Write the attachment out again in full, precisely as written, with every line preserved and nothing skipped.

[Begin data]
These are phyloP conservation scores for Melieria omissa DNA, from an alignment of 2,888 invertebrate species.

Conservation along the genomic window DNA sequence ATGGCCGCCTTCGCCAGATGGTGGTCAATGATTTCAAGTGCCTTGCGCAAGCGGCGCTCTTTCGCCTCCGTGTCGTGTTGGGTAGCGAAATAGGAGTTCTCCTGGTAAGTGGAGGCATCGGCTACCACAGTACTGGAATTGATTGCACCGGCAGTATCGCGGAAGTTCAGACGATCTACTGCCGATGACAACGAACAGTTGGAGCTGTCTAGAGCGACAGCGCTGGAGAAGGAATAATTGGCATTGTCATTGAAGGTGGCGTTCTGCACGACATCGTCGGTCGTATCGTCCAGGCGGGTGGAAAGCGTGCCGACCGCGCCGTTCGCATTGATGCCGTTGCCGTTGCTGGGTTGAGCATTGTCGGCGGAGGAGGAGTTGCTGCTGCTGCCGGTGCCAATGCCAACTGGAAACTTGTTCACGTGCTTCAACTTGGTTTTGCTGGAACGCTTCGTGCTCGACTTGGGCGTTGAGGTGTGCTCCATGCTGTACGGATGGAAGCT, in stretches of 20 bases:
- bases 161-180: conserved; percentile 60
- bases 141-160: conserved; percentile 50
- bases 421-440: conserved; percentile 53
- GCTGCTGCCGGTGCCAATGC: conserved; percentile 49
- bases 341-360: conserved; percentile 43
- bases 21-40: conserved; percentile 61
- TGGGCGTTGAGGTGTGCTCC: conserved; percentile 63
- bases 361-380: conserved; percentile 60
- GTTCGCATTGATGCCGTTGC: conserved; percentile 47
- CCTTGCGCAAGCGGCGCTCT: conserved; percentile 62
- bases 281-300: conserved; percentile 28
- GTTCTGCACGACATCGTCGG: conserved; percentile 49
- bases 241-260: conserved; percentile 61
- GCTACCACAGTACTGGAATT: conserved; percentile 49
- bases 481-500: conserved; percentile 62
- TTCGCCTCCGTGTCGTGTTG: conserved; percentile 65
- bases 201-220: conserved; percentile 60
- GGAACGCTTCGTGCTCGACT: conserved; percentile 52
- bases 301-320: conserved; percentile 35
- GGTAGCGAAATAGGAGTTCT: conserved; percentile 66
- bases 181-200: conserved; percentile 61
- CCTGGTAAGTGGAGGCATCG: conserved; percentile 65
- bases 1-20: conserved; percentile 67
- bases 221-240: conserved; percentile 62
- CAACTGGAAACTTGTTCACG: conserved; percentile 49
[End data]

These are phyloP conservation scores for Melieria omissa DNA, from an alignment of 2,888 invertebrate species.

Conservation along the genomic window DNA sequence ATGGCCGCCTTCGCCAGATGGTGGTCAATGATTTCAAGTGCCTTGCGCAAGCGGCGCTCTTTCGCCTCCGTGTCGTGTTGGGTAGCGAAATAGGAGTTCTCCTGGTAAGTGGAGGCATCGGCTACCACAGTACTGGAATTGATTGCACCGGCAGTATCGCGGAAGTTCAGACGATCTACTGCCGATGACAACGAACAGTTGGAGCTGTCTAGAGCGACAGCGCTGGAGAAGGAATAATTGGCATTGTCATTGAAGGTGGCGTTCTGCACGACATCGTCGGTCGTATCGTCCAGGCGGGTGGAAAGCGTGCCGACCGCGCCGTTCGCATTGATGCCGTTGCCGTTGCTGGGTTGAGCATTGTCGGCGGAGGAGGAGTTGCTGCTGCTGCCGGTGCCAATGCCAACTGGAAACTTGTTCACGTGCTTCAACTTGGTTTTGCTGGAACGCTTCGTGCTCGACTTGGGCGTTGAGGTGTGCTCCATGCTGTACGGATGGAAGCT, in stretches of 20 bases:
- bases 161-180: conserved; percentile 60
- bases 141-160: conserved; percentile 50
- bases 421-440: conserved; percentile 53
- GCTGCTGCCGGTGCCAATGC: conserved; percentile 49
- bases 341-360: conserved; percentile 43
- bases 21-40: conserved; percentile 61
- TGGGCGTTGAGGTGTGCTCC: conserved; percentile 63
- bases 361-380: conserved; percentile 60
- GTTCGCATTGATGCCGTTGC: conserved; percentile 47
- CCTTGCGCAAGCGGCGCTCT: conserved; percentile 62
- bases 281-300: conserved; percentile 28
- GTTCTGCACGACATCGTCGG: conserved; percentile 49
- bases 241-260: conserved; percentile 61
- GCTACCACAGTACTGGAATT: conserved; percentile 49
- bases 481-500: conserved; percentile 62
- TTCGCCTCCGTGTCGTGTTG: conserved; percentile 65
- bases 201-220: conserved; percentile 60
- GGAACGCTTCGTGCTCGACT: conserved; percentile 52
- bases 301-320: conserved; percentile 35
- GGTAGCGAAATAGGAGTTCT: conserved; percentile 66
- bases 181-200: conserved; percentile 61
- CCTGGTAAGTGGAGGCATCG: conserved; percentile 65
- bases 1-20: conserved; percentile 67
- bases 221-240: conserved; percentile 62
- CAACTGGAAACTTGTTCACG: conserved; percentile 49